Another loaf of bread! I have been definitely getting almost knee deep in some bread dough lately and while it is a challenge, I love it. This is my second documented attempt at sandwich bread. It’s actually my fourth or fifth attempt at a sandwich loaf; the others were not reserved for this blog! I made a lot of mistakes the first couple times, but I kind of have the hang of it now.
This loaf is very different than the last loaf I posted. There is plenty of kneading time in this recipe but a shorter wait time, which is a way better trade off. As a result, you have the fluffy and soft bread you’re used to buying at your local grocery store but tastier and fresher.
For this post, I knew I wanted to take as many photos as possible because I feel that many are turned off of making bread completely by hand. I know I was when I started, so having visual aids help. To sort of demystify the process, I got creative. I just want to preface by saying that I have very accessible and beginner type equipment. I take my pictures with my little digital camera, and video tape with my rinky-dink handheld. It’s not the best, clearest quality but it still works.
I used my handheld this time, to tape how I formed the dough into a loaf! Loaves are folded using the envelope method, which is folding the dough in thirds, then once again in half before placing into the bread pan. These GIFs will demonstrate the process.
Turn your dough onto a lightly floured surface. Gently flatten your turned out dough, using your fingertips, to about the length of your bread pan. Mine is larger than the standard size; which is why dough is bigger. Starting from the end closest to you, fold it into the middle of the dough and flatten slightly.
Grab the end furthest to you and fold into the middle, flattening slightly. This is why it’s called the envelope method; because it’s similar to how we fold letters before inserting into an envelope!
After folding, gently flatten the dough using your fingertips. We’ve got one more fold coming, so the flatter it is, the easier it is to complete the final fold.
Grab the end closest to you and fold it over; starting in the middle. Kind of like folding a paper in half, make sure the ends are all even.
Once folded, pinch the edges together. Start at one end, and work your way to the other end. Dust off any excess flour, so that the edges will stick.
Once the edges are pinched together, roll the log onto its seam. Gently pick up your log and place it into your greased loaf pan. If your dough elongates to a length longer than your pan, do not fret. Do what I did; the “dump and squish.” It’s not a technical term, yet! Place the dough in the pan and gently push it in with your fingers until the dough is comfortably in the pan. Cover and set aside for its second and final rise.
This loaf was tall, dark and very handsome! Sliced, it’s fluffy, nutty and slightly sweetened; thanks to the whole wheat flour and honey. My slices were so large, one slice was enough to make a sandwich! It was so delicious and disappeared very, very quickly. It was such a hit with my family that this recipe will 100% be my standby for loaves. I’m seriously considering not buying store bought sliced bread anymore!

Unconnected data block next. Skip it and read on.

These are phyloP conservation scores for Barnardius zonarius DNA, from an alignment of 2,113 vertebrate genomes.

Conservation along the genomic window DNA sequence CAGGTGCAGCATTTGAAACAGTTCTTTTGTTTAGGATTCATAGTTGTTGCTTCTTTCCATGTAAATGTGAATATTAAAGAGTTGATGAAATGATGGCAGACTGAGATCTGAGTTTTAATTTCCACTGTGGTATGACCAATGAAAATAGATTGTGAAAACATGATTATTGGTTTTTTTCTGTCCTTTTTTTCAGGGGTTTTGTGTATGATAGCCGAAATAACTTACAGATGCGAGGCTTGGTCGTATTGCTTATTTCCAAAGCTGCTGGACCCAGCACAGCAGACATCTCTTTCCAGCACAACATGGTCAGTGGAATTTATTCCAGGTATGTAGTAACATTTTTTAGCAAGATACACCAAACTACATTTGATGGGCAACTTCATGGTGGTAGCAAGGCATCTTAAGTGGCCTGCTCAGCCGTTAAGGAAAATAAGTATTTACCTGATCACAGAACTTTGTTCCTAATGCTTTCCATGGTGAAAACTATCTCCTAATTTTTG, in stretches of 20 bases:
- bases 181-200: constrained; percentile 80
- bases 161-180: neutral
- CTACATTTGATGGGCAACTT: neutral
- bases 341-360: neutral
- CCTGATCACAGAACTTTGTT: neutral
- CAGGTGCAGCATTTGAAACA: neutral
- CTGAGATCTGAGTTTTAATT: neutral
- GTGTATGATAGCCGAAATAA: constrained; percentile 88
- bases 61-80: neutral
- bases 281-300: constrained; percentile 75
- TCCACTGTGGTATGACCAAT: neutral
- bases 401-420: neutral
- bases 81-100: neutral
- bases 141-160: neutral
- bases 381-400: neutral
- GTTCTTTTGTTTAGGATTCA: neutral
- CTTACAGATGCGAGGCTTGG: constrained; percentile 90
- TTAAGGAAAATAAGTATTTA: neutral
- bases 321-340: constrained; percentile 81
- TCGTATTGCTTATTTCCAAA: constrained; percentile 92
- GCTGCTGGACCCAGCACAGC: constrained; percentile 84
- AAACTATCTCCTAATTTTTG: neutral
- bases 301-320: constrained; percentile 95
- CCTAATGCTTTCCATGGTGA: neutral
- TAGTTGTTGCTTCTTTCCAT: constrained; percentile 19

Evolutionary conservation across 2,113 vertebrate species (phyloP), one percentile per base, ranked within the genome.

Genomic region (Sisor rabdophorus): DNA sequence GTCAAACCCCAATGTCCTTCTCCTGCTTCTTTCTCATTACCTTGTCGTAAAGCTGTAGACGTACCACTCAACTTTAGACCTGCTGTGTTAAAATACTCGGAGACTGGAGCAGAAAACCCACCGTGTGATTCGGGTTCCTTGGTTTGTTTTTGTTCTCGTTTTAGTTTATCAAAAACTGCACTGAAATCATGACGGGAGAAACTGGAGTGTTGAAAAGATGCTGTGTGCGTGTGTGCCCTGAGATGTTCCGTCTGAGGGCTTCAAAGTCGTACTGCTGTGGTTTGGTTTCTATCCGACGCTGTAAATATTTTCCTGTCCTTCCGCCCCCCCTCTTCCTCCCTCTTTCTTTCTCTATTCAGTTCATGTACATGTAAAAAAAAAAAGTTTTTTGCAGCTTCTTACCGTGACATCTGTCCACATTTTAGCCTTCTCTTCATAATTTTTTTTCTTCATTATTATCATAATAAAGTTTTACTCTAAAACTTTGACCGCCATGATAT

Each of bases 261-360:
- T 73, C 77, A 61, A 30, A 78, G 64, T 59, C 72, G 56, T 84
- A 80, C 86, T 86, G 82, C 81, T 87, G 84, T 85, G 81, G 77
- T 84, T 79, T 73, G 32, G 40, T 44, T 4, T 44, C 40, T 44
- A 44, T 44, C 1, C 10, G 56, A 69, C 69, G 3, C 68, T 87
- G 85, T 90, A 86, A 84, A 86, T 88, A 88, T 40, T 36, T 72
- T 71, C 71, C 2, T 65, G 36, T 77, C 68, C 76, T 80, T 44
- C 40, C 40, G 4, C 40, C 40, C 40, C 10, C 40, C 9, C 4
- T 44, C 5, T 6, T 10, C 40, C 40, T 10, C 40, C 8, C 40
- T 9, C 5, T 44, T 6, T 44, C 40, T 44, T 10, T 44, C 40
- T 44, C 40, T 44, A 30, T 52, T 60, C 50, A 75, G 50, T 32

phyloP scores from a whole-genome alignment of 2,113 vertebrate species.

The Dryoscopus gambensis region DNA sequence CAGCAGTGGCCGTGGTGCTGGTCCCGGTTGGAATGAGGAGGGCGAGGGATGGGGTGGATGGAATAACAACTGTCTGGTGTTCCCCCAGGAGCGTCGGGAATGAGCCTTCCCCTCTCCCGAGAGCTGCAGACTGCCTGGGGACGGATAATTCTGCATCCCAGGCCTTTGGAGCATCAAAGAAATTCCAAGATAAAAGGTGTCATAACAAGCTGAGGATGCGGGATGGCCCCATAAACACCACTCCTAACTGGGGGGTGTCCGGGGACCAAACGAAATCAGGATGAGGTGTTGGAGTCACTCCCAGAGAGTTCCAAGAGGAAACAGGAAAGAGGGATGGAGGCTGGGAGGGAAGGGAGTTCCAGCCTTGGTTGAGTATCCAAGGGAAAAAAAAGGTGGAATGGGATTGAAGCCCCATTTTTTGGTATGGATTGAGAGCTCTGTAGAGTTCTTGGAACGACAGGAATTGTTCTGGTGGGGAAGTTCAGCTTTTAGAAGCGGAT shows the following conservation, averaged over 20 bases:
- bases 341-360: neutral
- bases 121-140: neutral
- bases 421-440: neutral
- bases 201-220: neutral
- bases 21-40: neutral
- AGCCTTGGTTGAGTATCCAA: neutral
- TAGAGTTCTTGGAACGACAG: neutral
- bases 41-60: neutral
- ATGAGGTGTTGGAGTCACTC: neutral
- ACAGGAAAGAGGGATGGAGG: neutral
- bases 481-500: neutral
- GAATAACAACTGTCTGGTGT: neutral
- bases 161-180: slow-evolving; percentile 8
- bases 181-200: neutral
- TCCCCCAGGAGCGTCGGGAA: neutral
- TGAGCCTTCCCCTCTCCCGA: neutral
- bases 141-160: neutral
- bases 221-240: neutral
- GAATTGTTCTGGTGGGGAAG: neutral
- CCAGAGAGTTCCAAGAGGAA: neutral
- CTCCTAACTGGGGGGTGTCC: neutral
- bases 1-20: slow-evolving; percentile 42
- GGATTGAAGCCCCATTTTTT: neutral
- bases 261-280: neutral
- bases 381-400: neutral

I had fun making this loaf, and the instructional GIFs. I plan on making more instructional stuff in the future; possibly with better lighting and clearer video quality! I hope that these little GIFs will help you want to try making a homemade loaf of bread. It is a bit labor intensive but the end result is most definitely worth it.
Honey Whole Wheat Bread – adapted from Gold Medal Flour
Makes two small loaves or one really large loaf
- 2 packages active dry yeast
- 1/4 cup warm water (105°F to 115°F)
- 1/2cup honey
- 1/4 cup butter or margarine, softened
- 3teaspoons salt
- 2 1/2 cups very warm water (120°F to 130°F)
- 4 1/2cups whole wheat flour
- 2 3/4 to 3 3/4 cups all-purpose flour
In large bowl, dissolve yeast in 1/4 cup warm water. Add honey, butter, salt, 2 1/2 cups very warm water and 3 cups of the whole wheat flour. Beat with electric mixer on low speed 1 minute, scraping bowl frequently. Beat on medium speed 2 minutes, scraping bowl frequently. Beat in remaining 1 1/2 cups whole wheat flour.
With spoon, stir in 2 1/4 to 2 3/4 cups of the all-purpose flour until dough pulls cleanly away from side of bowl.
On lightly floured surface, knead in remaining 1/2 to 1 cup all-purpose flour; continue kneading 5 to 10 minutes or until dough is smooth and springy. Grease large bowl with shortening or cooking spray; place dough in bowl, turning dough to grease all sides. Cover; let rise in warm place 30 to 45 minutes or until doubled in size.
Generously grease 2 (8×4- or 9×5-inch) loaf pans or one large loaf pan with shortening or cooking spray. Gently push fist into dough to deflate; divide in half. Shape dough into loaves using the envelope method (pictured above) and place in pans. Cover and let rise in warm place; 30 to 45 minutes or until doubled in size.
- Heat oven to 375°F. Uncover dough; bake 30 minutes. Reduce oven temperature to 350°F; bake 10 to 15 minutes longer or until loaves sound hollow when lightly tapped. Immediately remove from pans to cooling racks. Cool completely, about 1 hour.
- If loaves aren’t your thing, these could easily be split up into rolls. After the first rise, portion into rolls, making sure they are evenly distributed. Cover and let rise as normal. Bake at 375F for about 10-12 minutes.
- This bread can last up to a week in a bag or large plastic container at room temperature. I’d put it in the fridge after a week, if it lasts that long!
- Not into two loaves (or a really big loaf) of bread? This recipe can be easily halved.
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